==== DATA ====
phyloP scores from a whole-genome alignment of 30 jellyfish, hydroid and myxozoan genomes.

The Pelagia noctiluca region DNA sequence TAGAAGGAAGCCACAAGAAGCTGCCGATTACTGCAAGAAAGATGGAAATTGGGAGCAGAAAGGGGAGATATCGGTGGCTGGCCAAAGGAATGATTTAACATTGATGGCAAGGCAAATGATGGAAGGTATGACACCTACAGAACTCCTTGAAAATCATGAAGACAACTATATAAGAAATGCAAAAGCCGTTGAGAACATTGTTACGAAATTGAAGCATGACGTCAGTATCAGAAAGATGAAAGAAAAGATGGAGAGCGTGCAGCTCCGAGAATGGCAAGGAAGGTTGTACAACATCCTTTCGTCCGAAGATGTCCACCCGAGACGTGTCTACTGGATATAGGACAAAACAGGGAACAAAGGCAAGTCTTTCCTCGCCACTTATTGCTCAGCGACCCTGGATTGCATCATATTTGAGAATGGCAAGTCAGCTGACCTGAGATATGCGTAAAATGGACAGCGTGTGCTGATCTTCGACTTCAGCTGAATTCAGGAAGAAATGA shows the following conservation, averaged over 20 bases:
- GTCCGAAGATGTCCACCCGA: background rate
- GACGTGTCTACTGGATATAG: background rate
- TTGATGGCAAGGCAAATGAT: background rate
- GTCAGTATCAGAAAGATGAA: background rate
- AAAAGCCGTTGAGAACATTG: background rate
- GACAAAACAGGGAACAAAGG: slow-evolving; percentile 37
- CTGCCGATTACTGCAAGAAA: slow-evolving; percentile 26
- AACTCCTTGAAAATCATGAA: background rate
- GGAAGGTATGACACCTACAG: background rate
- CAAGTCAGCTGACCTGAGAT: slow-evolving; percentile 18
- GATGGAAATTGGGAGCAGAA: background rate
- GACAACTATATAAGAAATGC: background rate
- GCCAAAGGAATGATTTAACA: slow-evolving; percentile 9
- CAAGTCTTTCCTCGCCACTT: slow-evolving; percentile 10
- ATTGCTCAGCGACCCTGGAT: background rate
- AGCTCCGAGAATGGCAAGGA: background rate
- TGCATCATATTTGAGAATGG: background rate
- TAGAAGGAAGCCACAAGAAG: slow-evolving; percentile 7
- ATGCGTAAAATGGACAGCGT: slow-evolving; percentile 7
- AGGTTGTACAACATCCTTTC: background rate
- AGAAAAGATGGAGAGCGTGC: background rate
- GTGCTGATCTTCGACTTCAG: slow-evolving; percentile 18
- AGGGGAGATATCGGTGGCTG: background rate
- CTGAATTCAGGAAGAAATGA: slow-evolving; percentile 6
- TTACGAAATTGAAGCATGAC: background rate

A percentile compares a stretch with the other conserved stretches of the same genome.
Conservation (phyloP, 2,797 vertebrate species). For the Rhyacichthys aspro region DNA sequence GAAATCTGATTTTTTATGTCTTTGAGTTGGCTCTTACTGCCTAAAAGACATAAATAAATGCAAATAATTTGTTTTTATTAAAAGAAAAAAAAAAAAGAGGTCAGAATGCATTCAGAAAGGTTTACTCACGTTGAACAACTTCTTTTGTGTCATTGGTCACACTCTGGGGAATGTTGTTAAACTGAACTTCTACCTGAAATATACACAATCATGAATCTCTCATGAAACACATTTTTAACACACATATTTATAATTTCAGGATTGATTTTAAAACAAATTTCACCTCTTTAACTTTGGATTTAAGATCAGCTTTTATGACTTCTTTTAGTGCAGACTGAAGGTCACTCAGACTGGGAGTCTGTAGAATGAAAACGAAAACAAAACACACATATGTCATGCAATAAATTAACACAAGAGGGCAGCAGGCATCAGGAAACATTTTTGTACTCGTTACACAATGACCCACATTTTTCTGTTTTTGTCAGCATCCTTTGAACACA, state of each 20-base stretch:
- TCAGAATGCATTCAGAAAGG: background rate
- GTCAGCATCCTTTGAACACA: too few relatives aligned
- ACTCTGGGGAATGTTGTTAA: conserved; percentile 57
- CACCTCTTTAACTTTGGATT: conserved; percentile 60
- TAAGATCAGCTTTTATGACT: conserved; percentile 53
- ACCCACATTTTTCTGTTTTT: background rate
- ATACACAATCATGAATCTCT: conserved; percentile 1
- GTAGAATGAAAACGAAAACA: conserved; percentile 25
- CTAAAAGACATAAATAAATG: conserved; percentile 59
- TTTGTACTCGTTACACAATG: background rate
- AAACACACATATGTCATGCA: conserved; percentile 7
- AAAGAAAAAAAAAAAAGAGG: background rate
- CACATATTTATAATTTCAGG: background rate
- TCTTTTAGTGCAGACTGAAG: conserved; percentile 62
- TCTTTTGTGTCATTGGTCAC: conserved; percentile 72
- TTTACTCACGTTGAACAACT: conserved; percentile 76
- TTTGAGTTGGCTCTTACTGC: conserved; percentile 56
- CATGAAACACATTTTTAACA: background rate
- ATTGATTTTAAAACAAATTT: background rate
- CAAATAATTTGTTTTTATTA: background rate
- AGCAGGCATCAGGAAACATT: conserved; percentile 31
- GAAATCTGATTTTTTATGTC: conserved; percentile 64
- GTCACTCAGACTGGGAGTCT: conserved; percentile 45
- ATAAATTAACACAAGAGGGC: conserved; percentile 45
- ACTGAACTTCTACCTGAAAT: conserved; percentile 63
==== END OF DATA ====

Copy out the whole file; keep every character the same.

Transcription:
phyloP scores from a whole-genome alignment of 30 jellyfish, hydroid and myxozoan genomes.

The Pelagia noctiluca region DNA sequence TAGAAGGAAGCCACAAGAAGCTGCCGATTACTGCAAGAAAGATGGAAATTGGGAGCAGAAAGGGGAGATATCGGTGGCTGGCCAAAGGAATGATTTAACATTGATGGCAAGGCAAATGATGGAAGGTATGACACCTACAGAACTCCTTGAAAATCATGAAGACAACTATATAAGAAATGCAAAAGCCGTTGAGAACATTGTTACGAAATTGAAGCATGACGTCAGTATCAGAAAGATGAAAGAAAAGATGGAGAGCGTGCAGCTCCGAGAATGGCAAGGAAGGTTGTACAACATCCTTTCGTCCGAAGATGTCCACCCGAGACGTGTCTACTGGATATAGGACAAAACAGGGAACAAAGGCAAGTCTTTCCTCGCCACTTATTGCTCAGCGACCCTGGATTGCATCATATTTGAGAATGGCAAGTCAGCTGACCTGAGATATGCGTAAAATGGACAGCGTGTGCTGATCTTCGACTTCAGCTGAATTCAGGAAGAAATGA shows the following conservation, averaged over 20 bases:
- GTCCGAAGATGTCCACCCGA: background rate
- GACGTGTCTACTGGATATAG: background rate
- TTGATGGCAAGGCAAATGAT: background rate
- GTCAGTATCAGAAAGATGAA: background rate
- AAAAGCCGTTGAGAACATTG: background rate
- GACAAAACAGGGAACAAAGG: slow-evolving; percentile 37
- CTGCCGATTACTGCAAGAAA: slow-evolving; percentile 26
- AACTCCTTGAAAATCATGAA: background rate
- GGAAGGTATGACACCTACAG: background rate
- CAAGTCAGCTGACCTGAGAT: slow-evolving; percentile 18
- GATGGAAATTGGGAGCAGAA: background rate
- GACAACTATATAAGAAATGC: background rate
- GCCAAAGGAATGATTTAACA: slow-evolving; percentile 9
- CAAGTCTTTCCTCGCCACTT: slow-evolving; percentile 10
- ATTGCTCAGCGACCCTGGAT: background rate
- AGCTCCGAGAATGGCAAGGA: background rate
- TGCATCATATTTGAGAATGG: background rate
- TAGAAGGAAGCCACAAGAAG: slow-evolving; percentile 7
- ATGCGTAAAATGGACAGCGT: slow-evolving; percentile 7
- AGGTTGTACAACATCCTTTC: background rate
- AGAAAAGATGGAGAGCGTGC: background rate
- GTGCTGATCTTCGACTTCAG: slow-evolving; percentile 18
- AGGGGAGATATCGGTGGCTG: background rate
- CTGAATTCAGGAAGAAATGA: slow-evolving; percentile 6
- TTACGAAATTGAAGCATGAC: background rate

A percentile compares a stretch with the other conserved stretches of the same genome.
Conservation (phyloP, 2,797 vertebrate species). For the Rhyacichthys aspro region DNA sequence GAAATCTGATTTTTTATGTCTTTGAGTTGGCTCTTACTGCCTAAAAGACATAAATAAATGCAAATAATTTGTTTTTATTAAAAGAAAAAAAAAAAAGAGGTCAGAATGCATTCAGAAAGGTTTACTCACGTTGAACAACTTCTTTTGTGTCATTGGTCACACTCTGGGGAATGTTGTTAAACTGAACTTCTACCTGAAATATACACAATCATGAATCTCTCATGAAACACATTTTTAACACACATATTTATAATTTCAGGATTGATTTTAAAACAAATTTCACCTCTTTAACTTTGGATTTAAGATCAGCTTTTATGACTTCTTTTAGTGCAGACTGAAGGTCACTCAGACTGGGAGTCTGTAGAATGAAAACGAAAACAAAACACACATATGTCATGCAATAAATTAACACAAGAGGGCAGCAGGCATCAGGAAACATTTTTGTACTCGTTACACAATGACCCACATTTTTCTGTTTTTGTCAGCATCCTTTGAACACA, state of each 20-base stretch:
- TCAGAATGCATTCAGAAAGG: background rate
- GTCAGCATCCTTTGAACACA: too few relatives aligned
- ACTCTGGGGAATGTTGTTAA: conserved; percentile 57
- CACCTCTTTAACTTTGGATT: conserved; percentile 60
- TAAGATCAGCTTTTATGACT: conserved; percentile 53
- ACCCACATTTTTCTGTTTTT: background rate
- ATACACAATCATGAATCTCT: conserved; percentile 1
- GTAGAATGAAAACGAAAACA: conserved; percentile 25
- CTAAAAGACATAAATAAATG: conserved; percentile 59
- TTTGTACTCGTTACACAATG: background rate
- AAACACACATATGTCATGCA: conserved; percentile 7
- AAAGAAAAAAAAAAAAGAGG: background rate
- CACATATTTATAATTTCAGG: background rate
- TCTTTTAGTGCAGACTGAAG: conserved; percentile 62
- TCTTTTGTGTCATTGGTCAC: conserved; percentile 72
- TTTACTCACGTTGAACAACT: conserved; percentile 76
- TTTGAGTTGGCTCTTACTGC: conserved; percentile 56
- CATGAAACACATTTTTAACA: background rate
- ATTGATTTTAAAACAAATTT: background rate
- CAAATAATTTGTTTTTATTA: background rate
- AGCAGGCATCAGGAAACATT: conserved; percentile 31
- GAAATCTGATTTTTTATGTC: conserved; percentile 64
- GTCACTCAGACTGGGAGTCT: conserved; percentile 45
- ATAAATTAACACAAGAGGGC: conserved; percentile 45
- ACTGAACTTCTACCTGAAAT: conserved; percentile 63